Understanding Your Veins

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The movement of blood in the circulatory system throughout the body transports vital substances like oxygen, carbon dioxide, nutrients, and blood cells to help you to fight infection, stabilize temperature and pH, and maintain homeostasis.

Vein functions

Veins are elastic blood vessels that transport blood from your organs and tissues back to the heart. Most veins are equipped with one-way valves that prevent the blood from flowing backward in the opposite direction. The constant flow of blood through your veins helps to support many functions of the body and plays a key role in your cardiovascular health.

Structure of veins

As mentioned above, most veins have valves within to prevent the backflow of blood. Each vein is made up of three important layers:

  • A thick, outer layer made up of connective tissue
  • A middle layer containing bands of smooth muscle
  • An interior layer of membranous tissue lined with endothelial cells

Types of veins

There are a few different types of veins, each with unique characteristics and functions. These include:

Superficial veins – Superficial veins reside close to the surface of the body.

Deep veins – Deep veins are found deeper in the body and have corresponding arteries.

Communicating veins – Communicating veins (or perforator veins) are veins that directly connect superficial veins to deep veins.

Pulmonary veins – Pulmonary veins are a set of veins that deliver oxygenated blood from the lungs to the heart.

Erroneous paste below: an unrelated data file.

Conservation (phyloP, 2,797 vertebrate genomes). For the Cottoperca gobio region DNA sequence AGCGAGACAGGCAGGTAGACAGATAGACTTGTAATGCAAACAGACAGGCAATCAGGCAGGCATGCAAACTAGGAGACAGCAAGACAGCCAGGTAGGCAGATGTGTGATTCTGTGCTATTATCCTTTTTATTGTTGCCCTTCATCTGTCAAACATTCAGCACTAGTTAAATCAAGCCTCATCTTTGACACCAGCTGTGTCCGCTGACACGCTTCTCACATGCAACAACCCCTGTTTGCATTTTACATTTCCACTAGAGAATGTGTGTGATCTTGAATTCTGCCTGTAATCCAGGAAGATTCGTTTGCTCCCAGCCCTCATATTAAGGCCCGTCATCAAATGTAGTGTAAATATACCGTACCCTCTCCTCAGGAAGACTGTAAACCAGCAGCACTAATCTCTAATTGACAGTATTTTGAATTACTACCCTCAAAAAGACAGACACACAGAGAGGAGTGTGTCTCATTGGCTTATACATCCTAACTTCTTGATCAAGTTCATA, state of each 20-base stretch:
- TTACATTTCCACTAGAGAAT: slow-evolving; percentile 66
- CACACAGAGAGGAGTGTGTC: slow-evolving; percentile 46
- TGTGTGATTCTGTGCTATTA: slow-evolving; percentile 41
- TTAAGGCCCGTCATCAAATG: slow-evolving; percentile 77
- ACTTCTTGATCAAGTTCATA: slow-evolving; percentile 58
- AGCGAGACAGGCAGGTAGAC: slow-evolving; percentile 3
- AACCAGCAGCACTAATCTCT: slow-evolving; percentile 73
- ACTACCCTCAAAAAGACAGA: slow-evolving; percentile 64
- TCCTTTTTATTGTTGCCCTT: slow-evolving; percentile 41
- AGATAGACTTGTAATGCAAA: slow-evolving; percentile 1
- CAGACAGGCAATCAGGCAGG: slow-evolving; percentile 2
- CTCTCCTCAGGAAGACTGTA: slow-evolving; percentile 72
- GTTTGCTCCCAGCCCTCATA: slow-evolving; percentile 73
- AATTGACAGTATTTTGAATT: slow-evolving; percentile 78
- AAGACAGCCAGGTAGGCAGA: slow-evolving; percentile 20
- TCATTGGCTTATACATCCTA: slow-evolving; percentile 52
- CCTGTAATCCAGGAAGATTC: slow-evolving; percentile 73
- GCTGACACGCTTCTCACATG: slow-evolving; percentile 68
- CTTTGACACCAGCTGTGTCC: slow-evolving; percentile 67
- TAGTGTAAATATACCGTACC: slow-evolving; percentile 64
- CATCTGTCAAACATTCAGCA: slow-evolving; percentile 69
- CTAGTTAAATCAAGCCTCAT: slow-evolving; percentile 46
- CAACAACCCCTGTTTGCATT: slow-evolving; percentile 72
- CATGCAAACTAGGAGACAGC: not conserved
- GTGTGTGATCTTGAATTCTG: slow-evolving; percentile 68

Systemic veins – Systemic veins drain the tissues of the body and deliver deoxygenated blood to the heart.

Ways to reduce risk of vein disease

With so many veins coursing through your body, there’s a chance of developing vein diseases, such as venous insufficiency (weakened or damaged valves resulting in the backflow of blood) and deep vein thrombosis (a blood clot formed within a deep vein). Fortunately, there are some things you can start doing to help decrease your risk for developing vein disease.

Maintaining a healthy lifestyle

Maintaining a healthy weight with regular exercise and consuming a well balanced, low-salt diet can help reduce your risk of developing vein disease. Regular exercise will promote healthy circulation, a low-salt diet will reduce high blood pressure, and a healthy body weight will reduce the strain on your veins.

Elevating the legs at rest

Elevating your legs while at rest is one of the best ways to prevent blood from pooling in your calves and ankles. When resting, prop your feet up on a couple of pillows or relax in a recliner chair. This will ease pressure and aid in healthy circulation.

Avoid prolonged sitting or standing

Prolonged sitting or standing can put excessive strain on your veins. If you plan on sitting or standing for a long time, plan ways to move about at least once every hour.

For more information on veins and vein disease, call the vein specialists at Northern Illinois Vein Clinic today at (815) 315-1894 to schedule your appointment.